Saturday, February 29, 2020

UNICEF: Nearly 5 Million Children Will Need Humanitarian Assistance in Central Sahel This Year as Violence Surges

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By Ndey Sowe

According to a press release issued by UNICEF, close to 5 million children in Burkina Faso, Mali and Niger will need humanitarian assistance during the course of 2020, up from 4.3 million.

The press release which was issued on Monday, 27th January 2020, indicate that this projection is linked to a surge in violence which includes attacks against children and civilians, abductions and recruitment of children into armed groups; that the number is projected to rise as attacks against children increase in these countries.

Marie-Pierre Poirier, UNICEF’s Regional Director for West and Central Africa indicated that by looking at the situation in the Central Sahel, they cannot help but be struck by the scale of violence children face in these countries; that children are killed, mutilated and sexually abused as hundreds of thousands of others get traumatized.

According to her, attacks against children have spiraled over the years; that Mali alone recorded 571 violations against children during the first three quarters of 2019 compared to 544 in 2018 and 386 in 2017; that since the start of 2019, more than 670,000 children across the region have been forced to flee their homes because of armed conflict and insecurity.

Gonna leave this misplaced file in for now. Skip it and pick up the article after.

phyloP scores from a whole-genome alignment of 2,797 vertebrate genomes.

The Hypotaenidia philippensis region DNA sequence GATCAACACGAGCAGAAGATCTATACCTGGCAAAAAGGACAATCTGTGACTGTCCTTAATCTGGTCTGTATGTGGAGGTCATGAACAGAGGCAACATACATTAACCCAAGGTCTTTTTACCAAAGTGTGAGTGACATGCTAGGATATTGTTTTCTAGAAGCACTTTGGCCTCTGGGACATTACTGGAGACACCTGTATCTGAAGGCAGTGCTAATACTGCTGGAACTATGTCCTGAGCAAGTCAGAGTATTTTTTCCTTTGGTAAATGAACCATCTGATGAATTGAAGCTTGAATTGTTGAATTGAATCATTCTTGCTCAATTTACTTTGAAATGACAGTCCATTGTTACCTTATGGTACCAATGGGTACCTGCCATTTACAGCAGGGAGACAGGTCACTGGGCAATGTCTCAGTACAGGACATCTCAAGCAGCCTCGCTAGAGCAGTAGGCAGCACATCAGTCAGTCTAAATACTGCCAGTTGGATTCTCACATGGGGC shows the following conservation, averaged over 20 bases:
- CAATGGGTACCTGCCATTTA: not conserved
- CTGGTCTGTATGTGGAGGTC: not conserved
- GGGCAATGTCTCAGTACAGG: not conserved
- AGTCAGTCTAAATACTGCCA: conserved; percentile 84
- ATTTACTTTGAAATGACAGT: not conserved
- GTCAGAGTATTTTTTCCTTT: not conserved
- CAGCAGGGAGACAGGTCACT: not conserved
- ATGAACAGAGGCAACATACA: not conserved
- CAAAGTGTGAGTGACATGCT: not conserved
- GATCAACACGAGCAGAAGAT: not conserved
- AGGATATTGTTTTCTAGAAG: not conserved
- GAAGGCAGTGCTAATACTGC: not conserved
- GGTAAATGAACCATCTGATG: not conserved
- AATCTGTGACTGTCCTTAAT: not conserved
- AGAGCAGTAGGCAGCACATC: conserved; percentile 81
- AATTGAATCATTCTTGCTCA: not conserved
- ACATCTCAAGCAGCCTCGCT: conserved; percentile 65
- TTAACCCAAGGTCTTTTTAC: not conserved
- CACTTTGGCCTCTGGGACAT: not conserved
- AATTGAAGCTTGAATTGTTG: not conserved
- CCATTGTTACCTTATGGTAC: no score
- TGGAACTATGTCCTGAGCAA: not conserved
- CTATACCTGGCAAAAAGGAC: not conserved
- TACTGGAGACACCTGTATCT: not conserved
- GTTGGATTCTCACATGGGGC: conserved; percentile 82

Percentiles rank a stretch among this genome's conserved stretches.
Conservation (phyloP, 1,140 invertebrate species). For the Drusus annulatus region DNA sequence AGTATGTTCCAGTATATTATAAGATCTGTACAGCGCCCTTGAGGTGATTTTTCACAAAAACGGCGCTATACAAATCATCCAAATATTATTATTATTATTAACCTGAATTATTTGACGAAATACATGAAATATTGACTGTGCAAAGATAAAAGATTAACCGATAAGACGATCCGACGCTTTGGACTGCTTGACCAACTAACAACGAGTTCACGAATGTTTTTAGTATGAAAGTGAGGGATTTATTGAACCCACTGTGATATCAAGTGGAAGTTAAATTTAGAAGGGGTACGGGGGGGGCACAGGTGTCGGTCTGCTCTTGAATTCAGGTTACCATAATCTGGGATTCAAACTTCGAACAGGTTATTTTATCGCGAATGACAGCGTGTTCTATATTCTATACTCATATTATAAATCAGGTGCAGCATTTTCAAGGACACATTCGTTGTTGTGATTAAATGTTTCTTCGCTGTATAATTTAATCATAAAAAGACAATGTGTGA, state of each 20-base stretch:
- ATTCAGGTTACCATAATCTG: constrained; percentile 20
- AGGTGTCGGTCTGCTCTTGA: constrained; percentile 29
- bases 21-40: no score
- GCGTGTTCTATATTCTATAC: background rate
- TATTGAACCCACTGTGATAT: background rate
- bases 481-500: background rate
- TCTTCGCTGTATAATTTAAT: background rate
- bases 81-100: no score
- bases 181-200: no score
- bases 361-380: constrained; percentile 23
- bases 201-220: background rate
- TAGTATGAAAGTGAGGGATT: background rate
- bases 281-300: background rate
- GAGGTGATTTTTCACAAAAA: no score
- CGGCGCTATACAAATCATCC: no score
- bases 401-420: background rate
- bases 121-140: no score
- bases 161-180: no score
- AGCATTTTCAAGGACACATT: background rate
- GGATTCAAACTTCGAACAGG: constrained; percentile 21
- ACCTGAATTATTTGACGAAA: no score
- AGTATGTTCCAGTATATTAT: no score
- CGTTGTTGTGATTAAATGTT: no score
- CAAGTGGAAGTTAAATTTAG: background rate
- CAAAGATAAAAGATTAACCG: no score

“Children affected by the violence in the Central Sahel urgently need protection and support. I therefore call on Governments, armed forces, non-state armed groups and other parties to the conflict to stop the attacks on children in their homes, Schools or health centers,’’ she said and further demanded for safe access to all affected children in line with humanitarian principles.

“We urge all parties to protect and facilitate access to social services for children during conflicts. This is a cornerstone for social cohesion and contributes in the prevention of conflicts,’’ she said.

According to her, the spate of violence also has devastating implications on children’s learning; that at the end of 2019, more than 3,300 Schools in these three countries were closed or non-operational due to violence; that this has affected 650,000 children and 16,000 teachers.

Marie-Pierre Poirier disclosed that UNICEF estimates that over 709,000 children under 5 years across the central Sahel will suffer from severe acute malnutrition and require lifesaving treatment this year; that access to portable water is dwindling for many families; that in Burkina Faso alone, access to portable water fell by 10 per cent from 2018 to 2019 across areas where internally displaced people represent more than one fifth of the population.

Marie-Pierre Poirier said UNICEF is on the ground in Burkina Faso, Mali and Niger, working with partners to provide children with urgently needed support and services in protection, education, health, nutrition, water and sanitation. The UN Children’s Organization has appealed for US $ 208 million to support its humanitarian response in the central Sahel for 2020.

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